Here’s What’s Happening
It’s been 12 months to the day since President Donald Trump took the oath of office and entered the White House. That means it’s also been almost 12 months since millions of women in DC, across the US, and around the world took part in Women’s Marches against the new administration.
One year on, women and their allies have been hitting the streets once more in protest against what they say are anti-women policies by Trump and other conservative governments.
Hundreds of thousands of women took part in protests across the US, with the NYPD telling BuzzFeed News they estimated roughly 200,000 people marched in New York City alone.
Demonstrations were also seen in Chicago, Denver, Austin, Montgomery, Charlotte, and in dozens of other cities and towns.
Here are some of the most clever signs from this year’s march.
The movement is somewhat divided, however. Some women in conservative US states want to concentrate on political action and voter registration, while others want to focus on
activism and social justice issues.
The #MeToo movement has sparked a global reckoning for sexual harassment, and marchers on Saturday helped to amplify the message further, carrying signs calling for an end to sexual abuse.
Incensed and angered by the turn the country has taken, many demonstrators in Los Angeles said Saturday they have become more active and involved in social issues since they first marched in the streets last year.
Dancing on Olive Street before the march kicked off, Melanie Hunter said she has become more involved in fighting to protect immigrants after seeing the ripple effects the Trump administration’s crack down on illegal immigration has had on her friends and community.
“I regret that I wasn’t as active as I am now,” the 30-year-old publicist said. “But there’s more work to be done now than ever before and we need to stay focused and stick together.”
As a black woman, Hunter says issues like access to health care, jobs, and fighting for equality “affect me twice as much.”
“But we’ve been through worse,” she said. “I hope people don’t just get caught up in the moment and keep pushing. We still need to show up and fight.”
Christine Lee with Los Angeles office of the city clerk said several hundred people had registered to vote in just a few hours at the booths set up here.
After watching “the country go backwards,” Rachel Martinez says she is now training to run for the House of Representatives in the next five years. The 22-year-old is working for California Sen. Diane Feinstein and has stacked her college course load with classes to prepare her to be in politics.
“I wanted to run for office in the next 10 years but now I’ll be doing it in five because it’s much more urgent,” she explained. “I’ve become louder and I’ve learned I can’t let my opinions fall by the wayside anymore.”
Watching how opinions and policies have changed toward “discriminating against [her] black, LGBT, and DREAMer friends” is propelling her to get in as fast as she can because she’s “pissed off.”
Marla Weiss, a high school teacher, says she has become more involved in environmental issues after the president pulled out of the Paris Climate Accord and down-sizing national monuments.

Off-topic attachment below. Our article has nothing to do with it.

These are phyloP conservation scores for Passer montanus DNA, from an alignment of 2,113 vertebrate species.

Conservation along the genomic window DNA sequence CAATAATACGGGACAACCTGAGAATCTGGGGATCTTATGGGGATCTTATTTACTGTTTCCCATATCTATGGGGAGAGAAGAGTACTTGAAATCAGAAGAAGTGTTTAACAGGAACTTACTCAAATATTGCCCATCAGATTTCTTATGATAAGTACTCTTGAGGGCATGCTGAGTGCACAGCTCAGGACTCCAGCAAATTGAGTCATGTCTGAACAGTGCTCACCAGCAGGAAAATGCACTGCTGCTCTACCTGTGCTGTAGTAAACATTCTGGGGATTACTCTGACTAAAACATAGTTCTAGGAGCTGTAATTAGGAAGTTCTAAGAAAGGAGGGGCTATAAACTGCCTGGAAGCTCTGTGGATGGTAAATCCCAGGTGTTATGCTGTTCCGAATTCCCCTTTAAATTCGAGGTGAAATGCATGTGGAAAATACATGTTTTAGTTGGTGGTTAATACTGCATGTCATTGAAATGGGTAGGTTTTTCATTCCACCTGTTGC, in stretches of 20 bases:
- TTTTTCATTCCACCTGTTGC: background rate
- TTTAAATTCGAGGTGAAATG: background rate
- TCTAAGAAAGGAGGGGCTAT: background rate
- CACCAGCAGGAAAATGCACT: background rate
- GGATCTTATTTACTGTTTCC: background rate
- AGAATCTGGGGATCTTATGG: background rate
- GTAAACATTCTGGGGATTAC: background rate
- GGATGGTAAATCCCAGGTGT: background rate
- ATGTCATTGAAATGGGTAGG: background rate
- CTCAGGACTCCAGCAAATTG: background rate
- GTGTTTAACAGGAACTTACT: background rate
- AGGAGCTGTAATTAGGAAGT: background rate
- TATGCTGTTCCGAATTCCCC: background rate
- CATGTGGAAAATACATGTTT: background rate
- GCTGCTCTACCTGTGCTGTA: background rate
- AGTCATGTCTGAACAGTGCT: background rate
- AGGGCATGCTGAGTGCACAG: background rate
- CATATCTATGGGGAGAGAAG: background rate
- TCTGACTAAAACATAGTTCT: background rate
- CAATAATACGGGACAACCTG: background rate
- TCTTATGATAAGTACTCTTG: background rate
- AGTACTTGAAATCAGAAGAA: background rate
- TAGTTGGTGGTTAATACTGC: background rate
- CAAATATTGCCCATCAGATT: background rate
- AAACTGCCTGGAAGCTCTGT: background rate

“It’s not for us, but for our kids,” she said. “These things affect their lifetimes and it’s disheartening to think of the place they might grow up in.”
For high schoolers like Grace Green, losing access to resources like Planned Parenthood motivated her to get involved in the fight to save it.
“I am a survivor of sexual assault and so is my mom, so Planned Parenthood is very personal to me, especially as a woman of color,” the 17-year-old said.
She says she also planned an event and march to support DREAMers with her high school, Larchmont Charter, friends, and other youth to raise awareness as to how many students would be affected.
“I grew up in the Obama era so this feeling of having to fight for acceptance and progress is new for me,” she said. “It’s fucked.”
Some of the most clever signs from the March
At Women’s March events across the country on Saturday, people carried signs bearing all sorts of messages.
Some were punny, some were powerful, and one even told the patriarchy to go eat a Tide Pod. Check out some of the most clever Women’s March signs here.
Viola Davis: ‘When I raise my hand, I am aware of all the women who are still in silence”
Academy Award-winning actor Viola Davis used her speech at Saturday’s Los Angeles Women’s March to draw attention to young people of color who are victims of sexual assault.
“I am speaking today not just for the Me Toos, because I was a Me Too, but when I raise my hand, I am aware of all the women who are still in silence,” Davis said.
“The women who are faceless. The women who don’t have the money and don’t have the constitution and who don’t have the confidence and who don’t have the images in our media that gives them a sense of self-worth enough to break their silence that is rooted in the shame of assault, that’s rooted in the stigma of assault,” she said.
On the same day as the government shutdown, Davis also brought up the Statue of Liberty being a reminder to fight for the rights of all Americans.
“Written on the Statue of Liberty is, ‘Come, come you tireless, poor yearning to breathe free, to breathe free,'” she said. “Every single day, your job as an American citizen is not just to fight for your rights. It’s to fight for the right of every individual that is taking a breath, whose heart is pumping and breathing on this Earth.”
—Krystie Lee Yandoli